Osaka Stories (Part 2 of ???)

It is three in the morning, and the port of Osaka is alive with the sound of street races.
The crowd is sparse for a Saturday night, perhaps because of the rumor of a police raid. As with all the other recent crackdowns, they will round up any spectators as well as racers, and accuse everyone of racing. This may seem ironic since most of the spectators show up in normal cars and minivans, a stark contrast with the ultra-customized rice rockets tearing up the race strip, but Japanese cops have the art of coercion down well – most innocent people will sooner confess to a misdemeanor and pay a fine rather than spend a night in a holding cell, no matter how cozy they may be (holding cells in Japan are reportedly clean and sometimes even carpeted).
For now though, there is no police presence and chaos reigns on the strip. The strip is a kilometer long, starting at the end of the shipping docks, leading through the security gate (which somebody has slid open and disabled) down to a four way intersection that has been turned into an ad-hoc drift pad. The racers start at the intersection, race to the end of the docks, tug on their parking brakes for a quick 180, race back to the intersection and pull long drifting turns right. Tonight is more of a practice night for local racing gangs, so there is no defined finish line. There are also no spotters or safety precautions in place like there would be for a competition, which is why we almost died coming here…
We had been driving around the area in T’s jeep looking for something to do when a white Toyota Crown came out of nowhere and almost fishboned us, then took off toward the (then) new ATC building. We followed, intending to pull the fools from the car and lay down the hurt, when we came upon the races. Intrigued, we parked a ways away and walked toward the sound of revving engines and squealing tires.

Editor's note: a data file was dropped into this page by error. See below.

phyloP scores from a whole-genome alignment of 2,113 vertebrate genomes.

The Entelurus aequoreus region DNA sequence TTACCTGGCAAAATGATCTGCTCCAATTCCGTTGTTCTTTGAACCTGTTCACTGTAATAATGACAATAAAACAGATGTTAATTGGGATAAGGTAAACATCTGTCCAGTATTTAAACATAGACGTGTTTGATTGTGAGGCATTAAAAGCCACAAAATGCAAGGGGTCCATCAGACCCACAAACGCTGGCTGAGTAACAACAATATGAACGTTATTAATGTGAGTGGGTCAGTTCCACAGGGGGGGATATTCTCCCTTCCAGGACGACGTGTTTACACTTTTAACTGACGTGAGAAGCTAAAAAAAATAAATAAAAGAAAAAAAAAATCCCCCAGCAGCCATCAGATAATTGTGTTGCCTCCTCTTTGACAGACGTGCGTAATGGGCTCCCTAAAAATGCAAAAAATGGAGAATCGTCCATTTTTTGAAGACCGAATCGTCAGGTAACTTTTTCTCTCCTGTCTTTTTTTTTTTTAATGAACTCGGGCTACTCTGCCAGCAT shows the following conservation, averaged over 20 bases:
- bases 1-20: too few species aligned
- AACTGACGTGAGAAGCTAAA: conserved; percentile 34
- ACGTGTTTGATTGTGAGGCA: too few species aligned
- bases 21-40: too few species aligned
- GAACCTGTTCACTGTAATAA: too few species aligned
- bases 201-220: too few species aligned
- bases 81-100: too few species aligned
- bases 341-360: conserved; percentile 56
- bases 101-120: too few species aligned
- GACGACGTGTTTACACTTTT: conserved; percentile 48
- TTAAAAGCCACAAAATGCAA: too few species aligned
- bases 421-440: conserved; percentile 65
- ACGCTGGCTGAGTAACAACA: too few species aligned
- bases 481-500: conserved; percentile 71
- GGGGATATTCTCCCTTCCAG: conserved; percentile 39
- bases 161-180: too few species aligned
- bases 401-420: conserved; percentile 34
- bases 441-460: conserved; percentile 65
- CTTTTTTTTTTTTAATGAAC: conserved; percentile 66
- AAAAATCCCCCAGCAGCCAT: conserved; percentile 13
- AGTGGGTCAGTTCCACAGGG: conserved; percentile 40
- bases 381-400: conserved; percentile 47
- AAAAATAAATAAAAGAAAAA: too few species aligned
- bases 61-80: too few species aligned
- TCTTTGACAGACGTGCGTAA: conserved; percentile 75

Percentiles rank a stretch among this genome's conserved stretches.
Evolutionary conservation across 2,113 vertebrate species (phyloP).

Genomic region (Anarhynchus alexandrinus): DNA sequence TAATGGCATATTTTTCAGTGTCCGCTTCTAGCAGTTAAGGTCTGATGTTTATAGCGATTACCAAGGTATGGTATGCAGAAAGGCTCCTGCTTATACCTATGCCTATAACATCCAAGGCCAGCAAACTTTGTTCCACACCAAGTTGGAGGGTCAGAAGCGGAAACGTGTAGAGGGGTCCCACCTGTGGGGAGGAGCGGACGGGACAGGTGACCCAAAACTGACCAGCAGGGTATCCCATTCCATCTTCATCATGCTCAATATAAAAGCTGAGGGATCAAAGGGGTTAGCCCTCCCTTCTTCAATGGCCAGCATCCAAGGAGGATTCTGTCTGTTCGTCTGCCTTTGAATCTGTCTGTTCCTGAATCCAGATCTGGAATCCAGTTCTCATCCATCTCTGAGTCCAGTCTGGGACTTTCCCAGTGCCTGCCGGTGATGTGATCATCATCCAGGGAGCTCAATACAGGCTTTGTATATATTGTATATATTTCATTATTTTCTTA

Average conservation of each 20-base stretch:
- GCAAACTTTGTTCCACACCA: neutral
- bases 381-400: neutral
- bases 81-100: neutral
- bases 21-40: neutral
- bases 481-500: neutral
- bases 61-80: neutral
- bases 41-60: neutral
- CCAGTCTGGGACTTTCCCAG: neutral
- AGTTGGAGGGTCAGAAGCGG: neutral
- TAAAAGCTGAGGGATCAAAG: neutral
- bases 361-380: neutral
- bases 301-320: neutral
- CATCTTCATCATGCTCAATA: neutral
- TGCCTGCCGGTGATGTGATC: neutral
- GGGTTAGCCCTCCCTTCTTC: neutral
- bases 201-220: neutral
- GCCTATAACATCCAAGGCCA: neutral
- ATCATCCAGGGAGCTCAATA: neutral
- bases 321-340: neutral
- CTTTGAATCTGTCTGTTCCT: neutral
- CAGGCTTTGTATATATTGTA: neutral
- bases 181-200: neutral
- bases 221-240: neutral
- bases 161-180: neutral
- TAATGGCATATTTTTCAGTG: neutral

When we got there, the Crown we had followed was just lining up for a start. It took off down the docks, did an impressive 180 for a big sedan, and came back our way. As it turned right at the intersection, the front tire failed and it slammed into the guardrail at high speed, sending showers of sparks in the air and ripping off a door panel. Impressive performance, even though the Crown was the only normal car being raced that night. It stood out from the crowd of flashy RX-7s, riced-out GTOs, and elite hakogata Skylines, much as we college students did from the hardcore drivers observing from the sidelines.
We stood behind the guardrails, sipping on warm cans of cheap imported beer (Belgen Brau, around 160 yen at Lawson compared to cans of Kirin/Asahi at 250; these were the days before the happoshu boom) to wash the scent of burnt rubber and brakes down, and the cops never came.
It was one of the coolest nights I had ever spent in Japan, and we were eager to return at some point in the future, when we could afford the gas money and tolls from Nara again. Alas, it was not to be. T took some girl on a date to the ATC building a couple months later, and they happened upon a horrific sight – a man who had just hung himself and was dangling on the outside of the building. T swore never to return to that area, and the police cracked down on the races in that area hard, so they ceased to exist.
Related link: Osaka Stories (part 1 of ???)
I should note that Part 1 has become quite a popular link in the blogosphere, for all the wrong reasons. Some shithead comment spammer included a link for that page in his spams, presumably in an attempt to pollute blacklists with innocent domains. Take a look at the comments for that thread – it just ain’t right.

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